[ in-stuh-bil-i-tee ]
/ ˌɪn stəˈbɪl ɪ ti /


the quality or state of being unstable; lack of stability or firmness.
the tendency to behave in an unpredictable, changeable, or erratic manner: emotional instability.

Origin of instability

1375–1425; late Middle English instabilite < Latin instabilitās. See in-3, stability Unabridged Based on the Random House Unabridged Dictionary, © Random House, Inc. 2019

Examples from the Web for instability

British Dictionary definitions for instability


/ (ˌɪnstəˈbɪlɪtɪ) /

noun plural -ties

lack of stability or steadiness
tendency to variable or unpredictable behaviour
physics a fast growing disturbance or wave in a plasma
Collins English Dictionary - Complete & Unabridged 2012 Digital Edition © William Collins Sons & Co. Ltd. 1979, 1986 © HarperCollins Publishers 1998, 2000, 2003, 2005, 2006, 2007, 2009, 2012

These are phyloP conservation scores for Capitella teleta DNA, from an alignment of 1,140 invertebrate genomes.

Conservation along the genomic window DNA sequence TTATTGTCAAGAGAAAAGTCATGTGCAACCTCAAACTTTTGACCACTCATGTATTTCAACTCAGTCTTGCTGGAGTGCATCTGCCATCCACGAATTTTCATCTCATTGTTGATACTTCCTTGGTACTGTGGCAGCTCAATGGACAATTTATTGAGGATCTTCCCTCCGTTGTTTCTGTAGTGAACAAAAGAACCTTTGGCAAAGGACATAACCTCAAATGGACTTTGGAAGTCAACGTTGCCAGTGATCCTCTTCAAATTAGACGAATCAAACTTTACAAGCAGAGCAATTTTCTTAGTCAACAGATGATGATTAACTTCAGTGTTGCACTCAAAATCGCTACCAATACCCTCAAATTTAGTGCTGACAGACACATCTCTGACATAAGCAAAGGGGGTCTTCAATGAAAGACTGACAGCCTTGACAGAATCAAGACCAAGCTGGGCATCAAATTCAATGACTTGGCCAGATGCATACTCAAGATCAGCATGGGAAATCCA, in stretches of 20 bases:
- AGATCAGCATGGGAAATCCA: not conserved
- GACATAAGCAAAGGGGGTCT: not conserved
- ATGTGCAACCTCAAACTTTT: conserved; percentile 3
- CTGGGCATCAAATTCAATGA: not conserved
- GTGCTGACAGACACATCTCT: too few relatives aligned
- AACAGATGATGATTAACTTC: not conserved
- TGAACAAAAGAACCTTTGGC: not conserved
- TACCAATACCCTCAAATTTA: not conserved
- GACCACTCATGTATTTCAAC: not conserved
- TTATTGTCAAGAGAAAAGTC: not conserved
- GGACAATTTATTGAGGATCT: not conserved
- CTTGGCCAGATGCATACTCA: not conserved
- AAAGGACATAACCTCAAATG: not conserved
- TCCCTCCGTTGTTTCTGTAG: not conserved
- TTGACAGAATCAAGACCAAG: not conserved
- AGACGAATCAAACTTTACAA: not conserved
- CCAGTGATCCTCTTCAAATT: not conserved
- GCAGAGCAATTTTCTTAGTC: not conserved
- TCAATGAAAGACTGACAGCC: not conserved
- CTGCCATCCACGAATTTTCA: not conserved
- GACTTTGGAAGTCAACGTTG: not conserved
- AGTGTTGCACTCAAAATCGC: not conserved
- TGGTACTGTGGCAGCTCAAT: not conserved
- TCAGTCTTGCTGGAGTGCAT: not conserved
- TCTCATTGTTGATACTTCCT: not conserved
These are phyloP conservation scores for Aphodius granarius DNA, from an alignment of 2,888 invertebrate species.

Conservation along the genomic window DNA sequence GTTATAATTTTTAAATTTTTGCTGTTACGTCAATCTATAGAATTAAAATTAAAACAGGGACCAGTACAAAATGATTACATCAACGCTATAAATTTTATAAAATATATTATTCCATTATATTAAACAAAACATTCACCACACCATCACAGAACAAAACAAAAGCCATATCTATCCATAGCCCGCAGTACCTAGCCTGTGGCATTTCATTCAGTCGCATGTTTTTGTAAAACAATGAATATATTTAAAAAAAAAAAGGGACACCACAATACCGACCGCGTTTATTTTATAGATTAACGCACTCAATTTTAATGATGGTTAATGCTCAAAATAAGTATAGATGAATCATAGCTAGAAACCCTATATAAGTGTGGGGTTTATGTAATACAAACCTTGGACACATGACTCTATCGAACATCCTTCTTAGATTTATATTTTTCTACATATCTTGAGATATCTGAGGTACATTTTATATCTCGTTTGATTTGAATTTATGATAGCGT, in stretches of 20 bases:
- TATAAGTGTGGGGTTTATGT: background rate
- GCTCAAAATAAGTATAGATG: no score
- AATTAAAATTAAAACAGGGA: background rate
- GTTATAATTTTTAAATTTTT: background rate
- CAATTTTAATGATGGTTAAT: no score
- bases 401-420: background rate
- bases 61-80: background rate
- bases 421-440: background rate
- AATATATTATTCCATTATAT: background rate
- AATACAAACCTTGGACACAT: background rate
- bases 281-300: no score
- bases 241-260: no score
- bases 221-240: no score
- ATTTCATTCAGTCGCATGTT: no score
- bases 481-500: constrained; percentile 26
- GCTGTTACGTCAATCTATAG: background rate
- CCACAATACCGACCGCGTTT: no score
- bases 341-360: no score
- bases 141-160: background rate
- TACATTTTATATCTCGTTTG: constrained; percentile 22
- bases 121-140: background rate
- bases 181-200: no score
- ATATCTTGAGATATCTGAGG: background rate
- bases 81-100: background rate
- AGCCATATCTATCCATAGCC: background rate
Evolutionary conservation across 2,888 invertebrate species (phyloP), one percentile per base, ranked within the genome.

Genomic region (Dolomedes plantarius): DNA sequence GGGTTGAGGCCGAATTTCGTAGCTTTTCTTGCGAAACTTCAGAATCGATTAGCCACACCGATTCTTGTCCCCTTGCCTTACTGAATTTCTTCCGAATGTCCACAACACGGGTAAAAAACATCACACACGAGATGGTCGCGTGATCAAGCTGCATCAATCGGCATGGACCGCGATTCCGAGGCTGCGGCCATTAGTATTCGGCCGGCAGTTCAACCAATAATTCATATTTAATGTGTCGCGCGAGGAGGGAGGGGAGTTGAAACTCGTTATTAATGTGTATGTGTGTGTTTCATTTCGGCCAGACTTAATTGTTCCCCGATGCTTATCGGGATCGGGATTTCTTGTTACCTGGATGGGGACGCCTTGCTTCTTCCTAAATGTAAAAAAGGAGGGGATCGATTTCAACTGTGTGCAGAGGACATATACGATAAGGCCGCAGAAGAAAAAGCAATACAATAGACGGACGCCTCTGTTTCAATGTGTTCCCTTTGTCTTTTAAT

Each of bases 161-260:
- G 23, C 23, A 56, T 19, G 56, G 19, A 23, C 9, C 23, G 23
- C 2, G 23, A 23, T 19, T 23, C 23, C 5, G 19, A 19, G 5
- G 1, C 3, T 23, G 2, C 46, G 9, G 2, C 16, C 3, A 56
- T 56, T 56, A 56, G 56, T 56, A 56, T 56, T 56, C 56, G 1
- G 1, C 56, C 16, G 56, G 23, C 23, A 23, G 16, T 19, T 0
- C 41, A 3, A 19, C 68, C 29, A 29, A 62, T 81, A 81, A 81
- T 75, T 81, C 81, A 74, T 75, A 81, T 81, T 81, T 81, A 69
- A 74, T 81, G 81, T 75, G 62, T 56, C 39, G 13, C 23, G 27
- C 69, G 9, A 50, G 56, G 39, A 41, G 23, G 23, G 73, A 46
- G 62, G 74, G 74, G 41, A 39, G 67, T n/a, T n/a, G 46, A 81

Word Origin and History for instability



early 15c., from Middle French instabilite "inconstancy," from Latin instabilitatem (nominative instabilitas) "unsteadiness," from instabilis "unsteady," from in- "not, opposite of" (see in- (1)) + stabilis (see stable (2)).

Online Etymology Dictionary, © 2010 Douglas Harper